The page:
Anti-Zionists challenge Israel’s occupation
This article was originally published August 2016 in Palestine in America’s second annual print issue.
When we take action against some of the symptoms of Zionism without naming and acknowledging the root cause—Jewish Nationalism and the set of beliefs that both drove the founding of the state of Israel in Palestine and continues to drive its settler-colonial expansion to this day—who are we leaving out of our analysis? One of the foundational tenets of anti-Zionism, as well as any movement that challenges structural oppression, is that the people most affected by that oppression lead it. It seems almost silly to have say this, but Palestinians, who have endured and continue to endure ethnic cleansing, colonization, massacres, and Apartheid, are the people most affected by Zionism.
As more and more of the world comes to understand the injustice done by the Israeli state, we need to take note that liberal Zionist and non-Zionist initiatives do not address the structural problem and therefore fail to advance the cause of justice and equality. In some cases, these initiatives in fact claim to work for egalitarian causes but undermine their putative aims. The more closely we look, the clearer it becomes that we must acknowledge that Zionism is racism. We must not be liberal racists or even non-racist, but rather anti-racists. What does that look like? Jewish organizations that seek to open conversation about or end the occupation should take leadership from Palestinians. They should bring to the fore the voices of, and remain accountable to, the most affected parties.
Examples of the limitations of liberal Zionism and the political shortcomings of Jews who confine their activism to non-Zionist frameworks are widespread. Women of the Wall (WOW), an international feminist Jewish organization, seeks to challenge the practice of banning Jewish women from carrying the Torah and wearing religious garb at the Wailing Wall in East Jerusalem. The mission statement of WOW seems, at first glance, admirably progressive: the organization promotes egalitarian prayer in the holy city of Jerusalem. But WOW’s silence on the topic of occupied Palestinians, who are systematically barred from praying in Jerusalem, is deafening. A feminist critique of patriarchal Israeli policies that fails to consider the impact of these policies on Palestinian women is incomplete. WOW’s work isolates and ignores a significant slice of the very population—that is, the sector of women who want to enjoy the right to worship as they wish—for which it claims to militate.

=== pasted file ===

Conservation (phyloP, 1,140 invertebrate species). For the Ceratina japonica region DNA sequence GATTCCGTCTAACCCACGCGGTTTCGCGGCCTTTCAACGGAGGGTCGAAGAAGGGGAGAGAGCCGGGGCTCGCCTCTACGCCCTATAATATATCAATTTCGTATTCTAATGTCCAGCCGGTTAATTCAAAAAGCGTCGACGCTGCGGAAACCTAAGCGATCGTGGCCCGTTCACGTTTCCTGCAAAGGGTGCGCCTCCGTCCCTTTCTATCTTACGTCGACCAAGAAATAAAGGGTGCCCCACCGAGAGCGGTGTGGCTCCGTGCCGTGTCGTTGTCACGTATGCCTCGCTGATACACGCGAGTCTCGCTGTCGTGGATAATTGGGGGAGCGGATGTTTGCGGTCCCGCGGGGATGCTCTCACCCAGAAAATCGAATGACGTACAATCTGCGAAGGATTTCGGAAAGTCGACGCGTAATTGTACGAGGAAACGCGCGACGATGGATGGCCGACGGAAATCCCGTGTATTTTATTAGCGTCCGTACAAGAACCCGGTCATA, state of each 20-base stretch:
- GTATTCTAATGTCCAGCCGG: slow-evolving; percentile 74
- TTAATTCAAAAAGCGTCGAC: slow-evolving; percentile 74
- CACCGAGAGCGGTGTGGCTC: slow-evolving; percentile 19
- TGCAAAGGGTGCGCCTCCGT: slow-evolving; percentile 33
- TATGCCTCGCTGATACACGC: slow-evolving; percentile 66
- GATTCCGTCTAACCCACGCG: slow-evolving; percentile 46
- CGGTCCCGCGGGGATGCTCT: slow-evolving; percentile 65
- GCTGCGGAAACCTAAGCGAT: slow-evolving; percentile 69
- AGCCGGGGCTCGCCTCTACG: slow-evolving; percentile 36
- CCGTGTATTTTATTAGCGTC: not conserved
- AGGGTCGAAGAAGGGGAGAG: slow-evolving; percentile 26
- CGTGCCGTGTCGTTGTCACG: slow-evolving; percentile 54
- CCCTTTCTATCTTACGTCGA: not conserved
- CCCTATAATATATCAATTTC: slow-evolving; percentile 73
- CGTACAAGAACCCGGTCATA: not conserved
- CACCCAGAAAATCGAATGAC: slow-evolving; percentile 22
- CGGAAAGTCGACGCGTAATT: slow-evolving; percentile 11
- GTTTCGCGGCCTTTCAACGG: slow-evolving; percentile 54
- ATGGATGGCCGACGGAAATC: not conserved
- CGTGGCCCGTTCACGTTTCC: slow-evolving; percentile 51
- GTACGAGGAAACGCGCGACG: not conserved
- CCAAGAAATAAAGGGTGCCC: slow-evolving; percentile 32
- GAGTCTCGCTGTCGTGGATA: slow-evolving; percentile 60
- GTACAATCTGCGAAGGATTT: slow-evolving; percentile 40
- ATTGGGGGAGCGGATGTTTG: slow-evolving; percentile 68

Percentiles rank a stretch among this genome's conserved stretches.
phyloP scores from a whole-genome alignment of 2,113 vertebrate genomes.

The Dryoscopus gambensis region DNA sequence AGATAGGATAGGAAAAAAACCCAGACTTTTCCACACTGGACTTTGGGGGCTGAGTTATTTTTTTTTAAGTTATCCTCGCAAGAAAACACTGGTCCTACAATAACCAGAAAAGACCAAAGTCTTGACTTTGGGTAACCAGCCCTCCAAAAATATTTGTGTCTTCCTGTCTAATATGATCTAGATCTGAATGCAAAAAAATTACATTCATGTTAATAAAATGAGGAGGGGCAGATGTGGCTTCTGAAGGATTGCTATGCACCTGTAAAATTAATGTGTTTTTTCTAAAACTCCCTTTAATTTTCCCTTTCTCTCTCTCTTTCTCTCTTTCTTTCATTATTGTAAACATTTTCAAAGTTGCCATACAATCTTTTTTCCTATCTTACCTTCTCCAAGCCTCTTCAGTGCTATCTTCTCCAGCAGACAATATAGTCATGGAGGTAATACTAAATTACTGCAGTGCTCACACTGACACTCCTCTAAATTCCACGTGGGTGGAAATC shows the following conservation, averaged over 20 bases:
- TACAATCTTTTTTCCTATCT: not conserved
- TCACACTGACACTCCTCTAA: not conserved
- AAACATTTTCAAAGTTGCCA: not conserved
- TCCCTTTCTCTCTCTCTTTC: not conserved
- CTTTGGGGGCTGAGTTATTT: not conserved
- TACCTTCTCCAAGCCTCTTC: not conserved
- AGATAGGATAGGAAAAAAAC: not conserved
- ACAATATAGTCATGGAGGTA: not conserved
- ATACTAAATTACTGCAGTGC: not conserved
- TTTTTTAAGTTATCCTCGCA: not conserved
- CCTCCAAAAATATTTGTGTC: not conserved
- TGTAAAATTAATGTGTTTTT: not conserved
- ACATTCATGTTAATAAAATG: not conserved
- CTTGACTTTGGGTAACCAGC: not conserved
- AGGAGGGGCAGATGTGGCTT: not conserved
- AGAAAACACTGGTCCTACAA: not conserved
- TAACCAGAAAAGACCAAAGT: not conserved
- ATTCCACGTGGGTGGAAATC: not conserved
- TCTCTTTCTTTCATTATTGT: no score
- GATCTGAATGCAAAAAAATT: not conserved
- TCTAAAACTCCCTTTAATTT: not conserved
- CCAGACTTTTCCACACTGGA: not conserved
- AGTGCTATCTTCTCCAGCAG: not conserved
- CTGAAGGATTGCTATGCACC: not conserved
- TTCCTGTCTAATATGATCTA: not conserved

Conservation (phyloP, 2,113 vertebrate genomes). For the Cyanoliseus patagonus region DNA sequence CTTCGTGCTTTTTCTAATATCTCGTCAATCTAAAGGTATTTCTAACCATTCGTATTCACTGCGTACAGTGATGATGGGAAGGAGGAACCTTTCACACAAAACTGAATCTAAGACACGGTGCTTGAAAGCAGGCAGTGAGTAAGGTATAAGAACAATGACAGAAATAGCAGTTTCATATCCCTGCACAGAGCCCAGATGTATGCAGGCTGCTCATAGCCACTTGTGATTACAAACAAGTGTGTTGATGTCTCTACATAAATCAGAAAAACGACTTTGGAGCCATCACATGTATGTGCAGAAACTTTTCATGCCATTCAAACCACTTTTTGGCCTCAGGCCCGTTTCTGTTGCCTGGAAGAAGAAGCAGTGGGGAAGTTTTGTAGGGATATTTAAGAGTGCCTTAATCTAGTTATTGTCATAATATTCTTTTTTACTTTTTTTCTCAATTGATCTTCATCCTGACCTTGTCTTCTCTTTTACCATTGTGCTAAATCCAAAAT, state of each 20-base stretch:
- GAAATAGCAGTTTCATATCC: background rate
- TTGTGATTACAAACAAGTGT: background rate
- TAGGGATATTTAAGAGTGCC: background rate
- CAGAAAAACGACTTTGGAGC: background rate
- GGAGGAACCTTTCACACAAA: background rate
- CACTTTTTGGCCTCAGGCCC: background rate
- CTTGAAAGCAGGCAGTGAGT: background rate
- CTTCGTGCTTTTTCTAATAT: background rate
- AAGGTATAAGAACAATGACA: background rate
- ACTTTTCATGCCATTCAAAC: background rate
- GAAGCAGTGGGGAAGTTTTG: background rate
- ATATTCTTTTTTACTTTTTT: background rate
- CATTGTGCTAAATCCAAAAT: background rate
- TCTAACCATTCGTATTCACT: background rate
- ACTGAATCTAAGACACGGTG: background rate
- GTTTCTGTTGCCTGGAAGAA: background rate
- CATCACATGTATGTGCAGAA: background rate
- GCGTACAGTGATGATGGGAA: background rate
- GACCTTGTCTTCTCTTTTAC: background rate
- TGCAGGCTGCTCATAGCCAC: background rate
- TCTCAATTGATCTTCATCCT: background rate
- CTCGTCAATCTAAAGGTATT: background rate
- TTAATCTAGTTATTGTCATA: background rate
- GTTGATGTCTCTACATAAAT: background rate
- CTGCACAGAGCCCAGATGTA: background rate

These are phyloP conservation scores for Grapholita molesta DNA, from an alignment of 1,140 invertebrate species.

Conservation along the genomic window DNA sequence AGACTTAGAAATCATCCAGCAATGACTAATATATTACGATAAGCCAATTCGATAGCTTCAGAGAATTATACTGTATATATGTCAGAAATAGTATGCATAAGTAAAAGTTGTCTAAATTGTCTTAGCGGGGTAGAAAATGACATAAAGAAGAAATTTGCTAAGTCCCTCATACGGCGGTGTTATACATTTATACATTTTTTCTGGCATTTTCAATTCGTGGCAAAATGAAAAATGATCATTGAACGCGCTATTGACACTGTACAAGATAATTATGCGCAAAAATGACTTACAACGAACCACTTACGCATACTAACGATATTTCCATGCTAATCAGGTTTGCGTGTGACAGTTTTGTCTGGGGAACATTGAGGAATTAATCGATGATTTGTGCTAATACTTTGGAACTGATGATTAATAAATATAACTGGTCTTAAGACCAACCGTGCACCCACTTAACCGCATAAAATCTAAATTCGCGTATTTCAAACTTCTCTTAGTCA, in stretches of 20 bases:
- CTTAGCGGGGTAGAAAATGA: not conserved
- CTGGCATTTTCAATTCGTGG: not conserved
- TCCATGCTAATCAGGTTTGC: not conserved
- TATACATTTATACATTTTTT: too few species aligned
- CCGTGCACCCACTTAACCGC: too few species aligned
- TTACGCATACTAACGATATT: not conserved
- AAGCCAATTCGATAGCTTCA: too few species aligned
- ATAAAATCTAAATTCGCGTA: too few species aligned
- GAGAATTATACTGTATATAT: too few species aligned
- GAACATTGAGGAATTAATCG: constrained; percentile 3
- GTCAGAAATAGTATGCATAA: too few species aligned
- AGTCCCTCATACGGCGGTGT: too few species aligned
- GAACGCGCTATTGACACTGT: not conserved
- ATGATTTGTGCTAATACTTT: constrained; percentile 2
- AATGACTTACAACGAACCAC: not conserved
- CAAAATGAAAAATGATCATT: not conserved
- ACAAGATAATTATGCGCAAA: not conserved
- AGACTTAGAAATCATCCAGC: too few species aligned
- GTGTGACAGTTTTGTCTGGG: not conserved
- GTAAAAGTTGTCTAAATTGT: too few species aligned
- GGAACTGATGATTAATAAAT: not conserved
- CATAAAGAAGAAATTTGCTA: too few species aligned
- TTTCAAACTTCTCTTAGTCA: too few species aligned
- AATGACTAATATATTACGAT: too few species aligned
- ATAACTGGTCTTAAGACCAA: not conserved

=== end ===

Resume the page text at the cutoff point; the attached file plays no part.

Open Hillel seeks to remove restrictions placed by Hillel International’s Standards of Participation: no group may participate in a Hillel International-sanctioned event if it questions the existence of Israel as a Jewish-supremacist state. By contrast, Open Hillel seeks to open spaces for all viewpoints on Israel and the occupation to be heard. But guaranteeing all groups the right to speak does not address the systemic silencing of particular groups. Structural racism prevents Palestinians from stepping forward in any number of contexts; the same is true of Open Hillel. Perhaps the only effective path for Open Hillel to take—were it serious in opening up conversation for all viewpoints on Israel and Palestine—would be to bring Palestinian voices to the center of that conversation. Open Hillel, then, should focus on elevating the voices of Jews who are orienting themselves to an anti-racist framework by heeded Palestinian calls for Boycott, Divestment and Sanctions (BDS).
If Not Now works to end Jewish-American support for the occupation, and has shown a welcome willingness to take arrest in civil disobedience actions that confront U.S. Jewish institutional support for the occupation. It is heartening and exciting to see Jews willing to be arrested over their anti-occupation stance. However, they take no position on two of the three central tenets of the BDS call: the UN-sanctioned Right of Return for all refugees and an end to the Apartheid system within Israel. In other words, at the same time as it represents a strong step forward, If Not Now still evidences that the most progressive Jewish-led organizations ignore Palestinian leadership. They do not take account of Palestinian voices and re-inscribe the same silencing of those voices. If Not Know ought to acknowledge that perhaps Palestinians know how to best realize their own self-determination.
The movement for Palestinian self-determination is an anti-racist movement against the racist practices of Zionists. Therefore we must actively center and be accountable to those who suffer most under the racism inherent to the Israeli state and its occupation of Palestinian land. We cannot reassemble the same structures we intend to subvert. We must be anti-racist, just as we must equally be feminist. We must listen to Palestinians—to each oppressed voice—or we will not achieve the justice we seek.